Select Page

Whether preparing for a race or trying to develop your distances, the biggest focus for most runners is mileage. Clocking up the kilometres makes us feel like we’re progressing. It’s our biggest barometer for success.

But busy obsessing over weekly totals, it’s easy to forget one of the most important things which allows us to improve, recover quickly and remain injury free. Stretching. Whether you feel it in your glutes, calves or hamstrings, more miles mean tighter muscles.

There are certain areas runners are more likely to feel the tightness in, so Hussle is here to help you pinpoint which muscles need some TLC so that nothing gets in the way of you and your best.

Hamstring stretch

It’s a love/hate relationship with the hamstrings. Treat them right, and they’ll reward you. Ignore them, and they’ll make you pay for it.

1. Sit on the floor with one leg straightened out in front of you.
2. Place the sole of your other foot at the top of your inner thigh, bending your knee.
3. Bend forward over the straightened leg, folding at the waist. Reach out as far as you can.
4. Hold the position for 60 seconds.
5. Switch legs and repeat the stretch.

Calf stretch
Top two most painful things in life: calf spasms and standing on a piece of Lego. Show them some love.

1. Stand with one leg slightly in front of the other.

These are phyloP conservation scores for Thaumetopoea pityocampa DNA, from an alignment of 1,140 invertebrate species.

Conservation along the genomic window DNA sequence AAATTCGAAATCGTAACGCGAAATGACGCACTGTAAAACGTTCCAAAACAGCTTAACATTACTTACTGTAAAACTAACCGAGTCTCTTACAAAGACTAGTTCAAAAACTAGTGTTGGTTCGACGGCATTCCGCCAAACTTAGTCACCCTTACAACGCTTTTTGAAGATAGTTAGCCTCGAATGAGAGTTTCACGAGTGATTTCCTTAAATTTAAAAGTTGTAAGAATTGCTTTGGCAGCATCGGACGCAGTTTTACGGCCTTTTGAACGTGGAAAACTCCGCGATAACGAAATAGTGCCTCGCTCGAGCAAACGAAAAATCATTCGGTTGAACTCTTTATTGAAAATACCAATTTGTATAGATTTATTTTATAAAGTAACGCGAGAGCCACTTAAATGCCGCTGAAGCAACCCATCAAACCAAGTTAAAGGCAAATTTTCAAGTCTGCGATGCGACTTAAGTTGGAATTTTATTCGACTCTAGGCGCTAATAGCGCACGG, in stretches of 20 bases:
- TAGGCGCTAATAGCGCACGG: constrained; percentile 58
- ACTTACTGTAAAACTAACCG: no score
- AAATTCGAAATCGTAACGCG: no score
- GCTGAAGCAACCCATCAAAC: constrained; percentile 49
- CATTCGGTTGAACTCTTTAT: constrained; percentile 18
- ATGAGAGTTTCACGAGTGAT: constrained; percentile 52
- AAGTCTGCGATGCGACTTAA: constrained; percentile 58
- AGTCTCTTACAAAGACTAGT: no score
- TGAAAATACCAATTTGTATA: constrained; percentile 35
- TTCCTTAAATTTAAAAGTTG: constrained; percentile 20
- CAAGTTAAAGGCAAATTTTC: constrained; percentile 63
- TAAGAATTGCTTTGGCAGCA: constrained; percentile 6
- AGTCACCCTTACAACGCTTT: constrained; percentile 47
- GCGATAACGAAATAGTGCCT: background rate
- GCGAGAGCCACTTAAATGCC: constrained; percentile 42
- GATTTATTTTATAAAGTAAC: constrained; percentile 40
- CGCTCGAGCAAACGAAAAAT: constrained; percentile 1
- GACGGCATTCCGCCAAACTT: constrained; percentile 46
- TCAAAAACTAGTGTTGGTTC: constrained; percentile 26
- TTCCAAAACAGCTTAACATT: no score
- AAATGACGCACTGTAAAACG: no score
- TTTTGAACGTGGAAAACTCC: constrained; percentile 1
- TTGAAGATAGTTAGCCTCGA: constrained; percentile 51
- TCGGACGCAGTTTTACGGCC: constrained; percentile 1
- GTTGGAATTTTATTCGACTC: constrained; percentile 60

2. Bend your back knee and keep your front knee straight.
3. Bend forward at the waist and grab onto the toes of the straight leg.
4. Pull your toes up slightly and hold the position for 60 seconds.
5. Switch legs and repeat the stretch.

Glute stretch

Providing the power behind each stride, our glutes are not to be neglected.

1. From a plank position, bring the right knee towards your chin.
2. Place the right leg, bent at a right angle, onto the floor.
3. Let your left leg down to the floor extended behind you.
4. Bring your torso towards the floor, pressing your hip down.
5. As you slowly deepen the stretch, extend your hands in front of you, reaching as far as you can.
6. Hold the position for 60 seconds.
7. Switch legs and repeat the stretch.

Hip flexor stretch

Tightness in this pesky muscle group can cause a range of problems you might to know about until it’s too late.

1. Start from a kneeling position
2. Place your right foot on the floor in front of you so your leg is bent at a right angle.
3. Lean forward, squeeze your glutes and pushing your left hip forward to feel the stretch.
4. Hold the position for 60 seconds.
5. Switch legs and repeat the stretch.

Don’t forget that static stretching that aims to improve your flexibility and lengthen muscles should be done after your run and not before. Stretching cold muscles beyond their usual limits is risky business.

Add some strength training into your routine to make sure you’re supporting those muscles in all the other ways too.

A Hussle pass can help you make time to fit that fitness in.